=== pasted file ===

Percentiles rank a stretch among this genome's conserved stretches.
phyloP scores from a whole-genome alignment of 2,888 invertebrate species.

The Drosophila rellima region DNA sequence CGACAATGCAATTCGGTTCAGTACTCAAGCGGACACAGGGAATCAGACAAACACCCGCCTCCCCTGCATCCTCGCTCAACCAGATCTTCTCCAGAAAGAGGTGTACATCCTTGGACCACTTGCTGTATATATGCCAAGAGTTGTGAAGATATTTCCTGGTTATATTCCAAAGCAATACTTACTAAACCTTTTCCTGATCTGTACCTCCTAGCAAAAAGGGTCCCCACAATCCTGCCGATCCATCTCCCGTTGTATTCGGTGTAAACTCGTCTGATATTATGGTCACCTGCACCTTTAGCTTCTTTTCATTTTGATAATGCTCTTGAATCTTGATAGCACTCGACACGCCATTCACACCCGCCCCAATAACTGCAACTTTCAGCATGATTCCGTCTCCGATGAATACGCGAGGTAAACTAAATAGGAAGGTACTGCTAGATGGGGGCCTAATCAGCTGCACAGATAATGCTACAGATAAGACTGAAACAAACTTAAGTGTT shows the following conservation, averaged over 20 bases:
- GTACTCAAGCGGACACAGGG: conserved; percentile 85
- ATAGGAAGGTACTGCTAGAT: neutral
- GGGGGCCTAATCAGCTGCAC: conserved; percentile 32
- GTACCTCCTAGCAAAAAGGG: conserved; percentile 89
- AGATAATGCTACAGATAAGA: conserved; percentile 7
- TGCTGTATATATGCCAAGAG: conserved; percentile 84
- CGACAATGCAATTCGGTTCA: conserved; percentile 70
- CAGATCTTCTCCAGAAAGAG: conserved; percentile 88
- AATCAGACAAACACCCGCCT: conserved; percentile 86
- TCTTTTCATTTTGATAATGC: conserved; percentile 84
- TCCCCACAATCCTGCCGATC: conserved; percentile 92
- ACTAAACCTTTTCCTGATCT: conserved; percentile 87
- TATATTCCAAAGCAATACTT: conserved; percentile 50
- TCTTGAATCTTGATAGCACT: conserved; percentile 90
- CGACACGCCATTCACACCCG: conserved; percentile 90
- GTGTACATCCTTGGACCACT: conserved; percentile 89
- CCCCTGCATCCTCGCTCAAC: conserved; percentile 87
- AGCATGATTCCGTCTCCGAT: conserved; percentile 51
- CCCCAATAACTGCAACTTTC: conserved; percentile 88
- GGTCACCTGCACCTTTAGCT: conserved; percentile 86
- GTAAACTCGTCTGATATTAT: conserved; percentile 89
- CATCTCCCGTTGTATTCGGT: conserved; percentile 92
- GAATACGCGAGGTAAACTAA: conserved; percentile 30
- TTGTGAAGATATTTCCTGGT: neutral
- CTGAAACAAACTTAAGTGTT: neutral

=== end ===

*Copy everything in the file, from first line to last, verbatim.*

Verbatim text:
Percentiles rank a stretch among this genome's conserved stretches.
phyloP scores from a whole-genome alignment of 2,888 invertebrate species.

The Drosophila rellima region DNA sequence CGACAATGCAATTCGGTTCAGTACTCAAGCGGACACAGGGAATCAGACAAACACCCGCCTCCCCTGCATCCTCGCTCAACCAGATCTTCTCCAGAAAGAGGTGTACATCCTTGGACCACTTGCTGTATATATGCCAAGAGTTGTGAAGATATTTCCTGGTTATATTCCAAAGCAATACTTACTAAACCTTTTCCTGATCTGTACCTCCTAGCAAAAAGGGTCCCCACAATCCTGCCGATCCATCTCCCGTTGTATTCGGTGTAAACTCGTCTGATATTATGGTCACCTGCACCTTTAGCTTCTTTTCATTTTGATAATGCTCTTGAATCTTGATAGCACTCGACACGCCATTCACACCCGCCCCAATAACTGCAACTTTCAGCATGATTCCGTCTCCGATGAATACGCGAGGTAAACTAAATAGGAAGGTACTGCTAGATGGGGGCCTAATCAGCTGCACAGATAATGCTACAGATAAGACTGAAACAAACTTAAGTGTT shows the following conservation, averaged over 20 bases:
- GTACTCAAGCGGACACAGGG: conserved; percentile 85
- ATAGGAAGGTACTGCTAGAT: neutral
- GGGGGCCTAATCAGCTGCAC: conserved; percentile 32
- GTACCTCCTAGCAAAAAGGG: conserved; percentile 89
- AGATAATGCTACAGATAAGA: conserved; percentile 7
- TGCTGTATATATGCCAAGAG: conserved; percentile 84
- CGACAATGCAATTCGGTTCA: conserved; percentile 70
- CAGATCTTCTCCAGAAAGAG: conserved; percentile 88
- AATCAGACAAACACCCGCCT: conserved; percentile 86
- TCTTTTCATTTTGATAATGC: conserved; percentile 84
- TCCCCACAATCCTGCCGATC: conserved; percentile 92
- ACTAAACCTTTTCCTGATCT: conserved; percentile 87
- TATATTCCAAAGCAATACTT: conserved; percentile 50
- TCTTGAATCTTGATAGCACT: conserved; percentile 90
- CGACACGCCATTCACACCCG: conserved; percentile 90
- GTGTACATCCTTGGACCACT: conserved; percentile 89
- CCCCTGCATCCTCGCTCAAC: conserved; percentile 87
- AGCATGATTCCGTCTCCGAT: conserved; percentile 51
- CCCCAATAACTGCAACTTTC: conserved; percentile 88
- GGTCACCTGCACCTTTAGCT: conserved; percentile 86
- GTAAACTCGTCTGATATTAT: conserved; percentile 89
- CATCTCCCGTTGTATTCGGT: conserved; percentile 92
- GAATACGCGAGGTAAACTAA: conserved; percentile 30
- TTGTGAAGATATTTCCTGGT: neutral
- CTGAAACAAACTTAAGTGTT: neutral